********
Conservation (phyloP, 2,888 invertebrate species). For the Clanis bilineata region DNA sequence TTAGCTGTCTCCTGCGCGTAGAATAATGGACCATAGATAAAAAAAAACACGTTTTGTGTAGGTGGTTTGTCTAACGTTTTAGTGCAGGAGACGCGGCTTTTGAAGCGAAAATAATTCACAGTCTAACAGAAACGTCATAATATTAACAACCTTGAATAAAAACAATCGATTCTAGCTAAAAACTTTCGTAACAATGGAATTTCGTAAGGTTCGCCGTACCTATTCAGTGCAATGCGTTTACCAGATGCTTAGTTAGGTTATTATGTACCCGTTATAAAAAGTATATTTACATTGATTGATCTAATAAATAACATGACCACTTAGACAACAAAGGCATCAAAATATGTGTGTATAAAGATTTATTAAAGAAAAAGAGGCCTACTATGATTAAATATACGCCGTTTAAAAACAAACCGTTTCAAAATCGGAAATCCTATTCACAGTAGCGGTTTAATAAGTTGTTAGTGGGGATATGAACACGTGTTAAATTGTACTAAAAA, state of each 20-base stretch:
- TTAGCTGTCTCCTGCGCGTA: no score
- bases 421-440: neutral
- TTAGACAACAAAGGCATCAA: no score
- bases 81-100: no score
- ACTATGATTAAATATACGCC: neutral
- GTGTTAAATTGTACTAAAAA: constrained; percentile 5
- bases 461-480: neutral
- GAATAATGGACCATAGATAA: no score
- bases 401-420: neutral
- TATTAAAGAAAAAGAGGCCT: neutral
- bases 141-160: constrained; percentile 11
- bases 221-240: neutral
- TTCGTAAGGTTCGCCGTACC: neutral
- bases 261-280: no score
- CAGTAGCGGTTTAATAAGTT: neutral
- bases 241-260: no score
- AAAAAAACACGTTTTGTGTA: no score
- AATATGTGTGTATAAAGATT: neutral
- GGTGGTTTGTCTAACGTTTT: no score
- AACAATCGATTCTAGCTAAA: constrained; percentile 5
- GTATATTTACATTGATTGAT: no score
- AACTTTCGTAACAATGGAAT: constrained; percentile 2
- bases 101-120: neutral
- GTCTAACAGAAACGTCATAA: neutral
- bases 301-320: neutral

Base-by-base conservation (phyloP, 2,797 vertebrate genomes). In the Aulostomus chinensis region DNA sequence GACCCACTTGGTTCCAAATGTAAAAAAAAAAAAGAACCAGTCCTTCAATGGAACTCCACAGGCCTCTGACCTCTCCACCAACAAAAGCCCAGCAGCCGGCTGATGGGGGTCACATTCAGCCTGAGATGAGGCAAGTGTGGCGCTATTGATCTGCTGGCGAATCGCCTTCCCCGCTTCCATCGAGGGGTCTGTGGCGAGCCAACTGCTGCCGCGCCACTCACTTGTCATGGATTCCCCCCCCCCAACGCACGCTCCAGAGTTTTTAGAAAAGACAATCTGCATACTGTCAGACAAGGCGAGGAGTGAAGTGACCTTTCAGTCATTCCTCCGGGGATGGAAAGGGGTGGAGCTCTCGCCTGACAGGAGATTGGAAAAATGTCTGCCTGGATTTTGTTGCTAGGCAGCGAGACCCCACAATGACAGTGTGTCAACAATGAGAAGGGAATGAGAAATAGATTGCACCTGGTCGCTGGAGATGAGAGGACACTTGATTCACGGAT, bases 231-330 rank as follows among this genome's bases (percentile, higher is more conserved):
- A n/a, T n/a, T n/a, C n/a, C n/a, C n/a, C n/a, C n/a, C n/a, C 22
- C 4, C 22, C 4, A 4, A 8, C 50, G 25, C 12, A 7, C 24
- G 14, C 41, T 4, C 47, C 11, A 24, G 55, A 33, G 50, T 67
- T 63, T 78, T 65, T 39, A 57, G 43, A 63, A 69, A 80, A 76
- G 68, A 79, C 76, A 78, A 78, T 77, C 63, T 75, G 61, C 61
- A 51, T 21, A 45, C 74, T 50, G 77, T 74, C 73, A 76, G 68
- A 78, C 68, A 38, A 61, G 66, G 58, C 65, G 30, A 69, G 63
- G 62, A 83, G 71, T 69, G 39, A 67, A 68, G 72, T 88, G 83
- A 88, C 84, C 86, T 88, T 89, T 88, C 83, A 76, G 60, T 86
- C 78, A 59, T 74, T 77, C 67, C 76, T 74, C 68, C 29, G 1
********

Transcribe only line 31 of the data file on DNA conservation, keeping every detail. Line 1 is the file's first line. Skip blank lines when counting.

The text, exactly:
- T 63, T 78, T 65, T 39, A 57, G 43, A 63, A 69, A 80, A 76